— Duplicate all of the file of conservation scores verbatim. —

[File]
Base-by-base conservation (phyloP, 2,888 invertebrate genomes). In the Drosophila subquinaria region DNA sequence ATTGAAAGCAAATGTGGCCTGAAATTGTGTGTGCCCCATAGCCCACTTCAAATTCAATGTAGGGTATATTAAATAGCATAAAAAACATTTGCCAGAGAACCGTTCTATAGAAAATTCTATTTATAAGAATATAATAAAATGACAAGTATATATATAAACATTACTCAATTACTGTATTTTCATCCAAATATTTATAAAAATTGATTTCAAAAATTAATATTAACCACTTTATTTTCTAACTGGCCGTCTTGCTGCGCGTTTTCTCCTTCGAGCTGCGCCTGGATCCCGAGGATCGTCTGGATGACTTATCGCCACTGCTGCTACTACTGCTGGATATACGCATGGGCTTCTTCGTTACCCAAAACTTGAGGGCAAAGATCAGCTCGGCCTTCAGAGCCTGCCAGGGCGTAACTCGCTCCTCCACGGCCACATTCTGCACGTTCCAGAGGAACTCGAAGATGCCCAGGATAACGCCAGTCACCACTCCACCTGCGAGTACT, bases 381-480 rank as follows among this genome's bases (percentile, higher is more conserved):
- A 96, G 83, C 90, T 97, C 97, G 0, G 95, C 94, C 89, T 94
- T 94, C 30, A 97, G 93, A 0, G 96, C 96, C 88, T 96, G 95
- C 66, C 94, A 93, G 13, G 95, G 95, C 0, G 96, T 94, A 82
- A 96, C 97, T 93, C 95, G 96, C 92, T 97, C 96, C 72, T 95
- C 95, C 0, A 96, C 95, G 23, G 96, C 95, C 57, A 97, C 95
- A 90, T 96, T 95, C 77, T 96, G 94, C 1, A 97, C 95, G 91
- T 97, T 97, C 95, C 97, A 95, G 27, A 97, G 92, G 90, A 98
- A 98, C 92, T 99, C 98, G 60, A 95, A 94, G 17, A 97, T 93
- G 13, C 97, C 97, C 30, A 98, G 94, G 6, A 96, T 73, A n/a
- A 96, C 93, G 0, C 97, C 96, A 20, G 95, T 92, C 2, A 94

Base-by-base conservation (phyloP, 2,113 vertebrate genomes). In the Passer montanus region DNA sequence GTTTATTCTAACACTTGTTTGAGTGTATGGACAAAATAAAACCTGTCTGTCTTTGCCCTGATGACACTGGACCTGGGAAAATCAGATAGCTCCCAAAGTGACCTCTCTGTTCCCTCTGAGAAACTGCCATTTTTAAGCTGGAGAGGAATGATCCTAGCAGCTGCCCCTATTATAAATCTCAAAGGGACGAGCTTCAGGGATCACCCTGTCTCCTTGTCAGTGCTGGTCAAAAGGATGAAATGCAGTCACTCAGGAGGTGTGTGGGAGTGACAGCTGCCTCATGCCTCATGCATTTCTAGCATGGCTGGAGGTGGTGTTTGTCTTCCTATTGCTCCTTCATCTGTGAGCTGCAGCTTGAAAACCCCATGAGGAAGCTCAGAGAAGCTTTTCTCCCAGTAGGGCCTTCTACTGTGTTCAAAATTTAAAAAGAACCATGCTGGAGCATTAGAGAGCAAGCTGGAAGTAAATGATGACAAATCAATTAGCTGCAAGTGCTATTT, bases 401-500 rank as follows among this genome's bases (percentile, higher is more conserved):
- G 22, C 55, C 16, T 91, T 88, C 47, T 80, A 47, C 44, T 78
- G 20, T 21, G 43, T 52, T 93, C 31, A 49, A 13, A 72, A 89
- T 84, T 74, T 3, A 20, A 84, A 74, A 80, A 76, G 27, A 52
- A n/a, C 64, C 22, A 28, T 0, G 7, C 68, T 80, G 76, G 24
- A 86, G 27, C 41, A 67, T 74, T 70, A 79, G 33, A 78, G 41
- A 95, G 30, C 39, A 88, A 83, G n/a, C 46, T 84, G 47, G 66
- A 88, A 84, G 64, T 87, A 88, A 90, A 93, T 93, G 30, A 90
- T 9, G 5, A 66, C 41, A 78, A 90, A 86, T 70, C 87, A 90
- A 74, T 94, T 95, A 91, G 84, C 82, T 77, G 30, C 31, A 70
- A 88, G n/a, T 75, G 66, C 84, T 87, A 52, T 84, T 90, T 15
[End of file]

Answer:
Base-by-base conservation (phyloP, 2,888 invertebrate genomes). In the Drosophila subquinaria region DNA sequence ATTGAAAGCAAATGTGGCCTGAAATTGTGTGTGCCCCATAGCCCACTTCAAATTCAATGTAGGGTATATTAAATAGCATAAAAAACATTTGCCAGAGAACCGTTCTATAGAAAATTCTATTTATAAGAATATAATAAAATGACAAGTATATATATAAACATTACTCAATTACTGTATTTTCATCCAAATATTTATAAAAATTGATTTCAAAAATTAATATTAACCACTTTATTTTCTAACTGGCCGTCTTGCTGCGCGTTTTCTCCTTCGAGCTGCGCCTGGATCCCGAGGATCGTCTGGATGACTTATCGCCACTGCTGCTACTACTGCTGGATATACGCATGGGCTTCTTCGTTACCCAAAACTTGAGGGCAAAGATCAGCTCGGCCTTCAGAGCCTGCCAGGGCGTAACTCGCTCCTCCACGGCCACATTCTGCACGTTCCAGAGGAACTCGAAGATGCCCAGGATAACGCCAGTCACCACTCCACCTGCGAGTACT, bases 381-480 rank as follows among this genome's bases (percentile, higher is more conserved):
- A 96, G 83, C 90, T 97, C 97, G 0, G 95, C 94, C 89, T 94
- T 94, C 30, A 97, G 93, A 0, G 96, C 96, C 88, T 96, G 95
- C 66, C 94, A 93, G 13, G 95, G 95, C 0, G 96, T 94, A 82
- A 96, C 97, T 93, C 95, G 96, C 92, T 97, C 96, C 72, T 95
- C 95, C 0, A 96, C 95, G 23, G 96, C 95, C 57, A 97, C 95
- A 90, T 96, T 95, C 77, T 96, G 94, C 1, A 97, C 95, G 91
- T 97, T 97, C 95, C 97, A 95, G 27, A 97, G 92, G 90, A 98
- A 98, C 92, T 99, C 98, G 60, A 95, A 94, G 17, A 97, T 93
- G 13, C 97, C 97, C 30, A 98, G 94, G 6, A 96, T 73, A n/a
- A 96, C 93, G 0, C 97, C 96, A 20, G 95, T 92, C 2, A 94

Base-by-base conservation (phyloP, 2,113 vertebrate genomes). In the Passer montanus region DNA sequence GTTTATTCTAACACTTGTTTGAGTGTATGGACAAAATAAAACCTGTCTGTCTTTGCCCTGATGACACTGGACCTGGGAAAATCAGATAGCTCCCAAAGTGACCTCTCTGTTCCCTCTGAGAAACTGCCATTTTTAAGCTGGAGAGGAATGATCCTAGCAGCTGCCCCTATTATAAATCTCAAAGGGACGAGCTTCAGGGATCACCCTGTCTCCTTGTCAGTGCTGGTCAAAAGGATGAAATGCAGTCACTCAGGAGGTGTGTGGGAGTGACAGCTGCCTCATGCCTCATGCATTTCTAGCATGGCTGGAGGTGGTGTTTGTCTTCCTATTGCTCCTTCATCTGTGAGCTGCAGCTTGAAAACCCCATGAGGAAGCTCAGAGAAGCTTTTCTCCCAGTAGGGCCTTCTACTGTGTTCAAAATTTAAAAAGAACCATGCTGGAGCATTAGAGAGCAAGCTGGAAGTAAATGATGACAAATCAATTAGCTGCAAGTGCTATTT, bases 401-500 rank as follows among this genome's bases (percentile, higher is more conserved):
- G 22, C 55, C 16, T 91, T 88, C 47, T 80, A 47, C 44, T 78
- G 20, T 21, G 43, T 52, T 93, C 31, A 49, A 13, A 72, A 89
- T 84, T 74, T 3, A 20, A 84, A 74, A 80, A 76, G 27, A 52
- A n/a, C 64, C 22, A 28, T 0, G 7, C 68, T 80, G 76, G 24
- A 86, G 27, C 41, A 67, T 74, T 70, A 79, G 33, A 78, G 41
- A 95, G 30, C 39, A 88, A 83, G n/a, C 46, T 84, G 47, G 66
- A 88, A 84, G 64, T 87, A 88, A 90, A 93, T 93, G 30, A 90
- T 9, G 5, A 66, C 41, A 78, A 90, A 86, T 70, C 87, A 90
- A 74, T 94, T 95, A 91, G 84, C 82, T 77, G 30, C 31, A 70
- A 88, G n/a, T 75, G 66, C 84, T 87, A 52, T 84, T 90, T 15